BONN, Germany, 13 November 2017 – Climate-vulnerable economies comprising the Vulnerable 20 Group of Finance Ministers (V20) previewed an Islamic finance-related insurance facility this afternoon (midnight Manila time) on the sidelines of the United Nations climate conference here, proving that investing in climate action is necessary and critical for inclusive development and economic growth.
Philippine senator and head of delegation Loren Legarda, Ethiopian state minister Kare Chawicha Dabessa for V20, and Climate Smart Network (CSN) climate finance advisor Sara Jane Ahmed led the presentation of the Sustainable Insurance and Takaful Facility (SITF) in the event organized by ICSC, the Philippine government delegation, and the Bangladesh Centre for Advanced Studies.
Also part of the panel were Dr. Saleem Huq and Dr. Ainun Nishat, who shared innovative climate finance solutions they are working on in Bangladesh.
“The SITF integrates the fundamental principles of Islamic finance to close the insurance protection and the disaster risk reduction gaps. It is a vulnerable country-led initiative which seeks to fill gaps in the G7 Climate Risk Insurance Initiative (InsuResilience) and other risk transfer mechanisms,” according to Ahmed, of CSN, which spearheads Climate Investment Blueprints in V20 countries.
“We need more solutions such as the Sustainable Insurance and Takaful Facility to build resilient and sustainable communities and economies in our vulnerable countries,” stated Senator Legarda.
Just 14% of the one-billion population of the 48 CVF member countries had access to existing catastrophe risk mechanisms, or less than 10% of the GDP of member economies, according to a V20 study released last year.
“It is no secret that climate change affects development and adaptation brings about many additional costs that are a tremendous challenge for the vulnerable nations to bear,” said Debessa, Minister of Environment, Forest and Climate Change for Ethiopia. “Ethiopia as a chair of CVF/V20 therefore welcomes the initiative being put forward today to provide access to innovative climate and disaster risk finance to vulnerable countries including sustainable insurance scheme,” he added.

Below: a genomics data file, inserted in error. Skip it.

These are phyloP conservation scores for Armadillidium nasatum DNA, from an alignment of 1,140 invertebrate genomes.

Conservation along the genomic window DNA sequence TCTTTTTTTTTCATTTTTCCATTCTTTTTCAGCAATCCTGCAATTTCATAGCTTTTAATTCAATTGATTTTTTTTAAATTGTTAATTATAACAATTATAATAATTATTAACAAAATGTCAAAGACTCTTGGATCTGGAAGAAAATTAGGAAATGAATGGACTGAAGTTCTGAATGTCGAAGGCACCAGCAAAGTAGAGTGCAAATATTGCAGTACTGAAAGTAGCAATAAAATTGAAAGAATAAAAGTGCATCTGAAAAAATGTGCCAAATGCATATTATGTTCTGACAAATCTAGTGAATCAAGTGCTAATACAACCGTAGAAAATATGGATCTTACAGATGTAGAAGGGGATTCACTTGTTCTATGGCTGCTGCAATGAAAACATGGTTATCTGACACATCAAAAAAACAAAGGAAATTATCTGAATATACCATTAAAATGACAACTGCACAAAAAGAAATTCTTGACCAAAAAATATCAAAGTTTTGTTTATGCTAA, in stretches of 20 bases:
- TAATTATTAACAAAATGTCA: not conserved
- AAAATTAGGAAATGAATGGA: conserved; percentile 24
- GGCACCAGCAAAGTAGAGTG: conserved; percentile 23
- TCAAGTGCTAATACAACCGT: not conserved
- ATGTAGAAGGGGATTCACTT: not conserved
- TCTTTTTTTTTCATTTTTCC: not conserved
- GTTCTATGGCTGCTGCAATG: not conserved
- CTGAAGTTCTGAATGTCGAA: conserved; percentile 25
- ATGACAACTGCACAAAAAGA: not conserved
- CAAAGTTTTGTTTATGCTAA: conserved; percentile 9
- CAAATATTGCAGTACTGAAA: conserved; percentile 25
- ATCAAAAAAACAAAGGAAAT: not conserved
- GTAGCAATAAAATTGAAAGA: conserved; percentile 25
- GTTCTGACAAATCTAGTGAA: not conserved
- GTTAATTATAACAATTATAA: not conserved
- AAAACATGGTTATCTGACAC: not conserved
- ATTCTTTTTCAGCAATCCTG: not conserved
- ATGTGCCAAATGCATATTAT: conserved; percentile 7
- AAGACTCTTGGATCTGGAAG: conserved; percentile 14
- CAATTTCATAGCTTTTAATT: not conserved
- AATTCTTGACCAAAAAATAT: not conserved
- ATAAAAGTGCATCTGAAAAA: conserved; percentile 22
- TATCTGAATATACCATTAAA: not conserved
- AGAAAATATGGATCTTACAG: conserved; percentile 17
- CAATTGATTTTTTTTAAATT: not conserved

The CVF aims to extend insurance coverage against climate-related risks to every community in its member countries for the period 2030-2050 or sooner. The Forum has also announced they will strive to achieve 100% renewable energy production within the same timeframe during the Marrakech climate talks last year.
“Vulnerable countries deserve not only to survive, but thrive. People normally think of insurance in the ‘survive’ mode. What we are doing is rethinking insurance to enable the ‘thriving’ of our vulnerable countries,” said Ahmed. “We must use innovative financing and insurance to close the slow onset and fast onset event protection gap. We must incentivize adaptation and disaster risk reduction measures. And we must promote low carbon infrastructure investments,” Ahmed added.
NOTES TO THE EDITOR
The Institute for Climate and Sustainable Cities is a Philippine-based group working on climate and energy policies for climate vulnerable countries. http://icsc.ngo.
The V20, a sister initiative of the Climate Vulnerable Forum (CVF) composed of 48 countries, is aiming to mobilizing new and additional climate finance to meet the objectives of the vulnerable countries to keep warming below 1.5 degrees and build far greater resilience using innovative fiscal approaches and financial tools. The Group has set an initial target of raising at least 20 billion US dollars for V20 economies by 2020 from international, regional and domestic mobilizations. http://www.v-20.org
Denise Fontanilla, email@example.com, +639178514890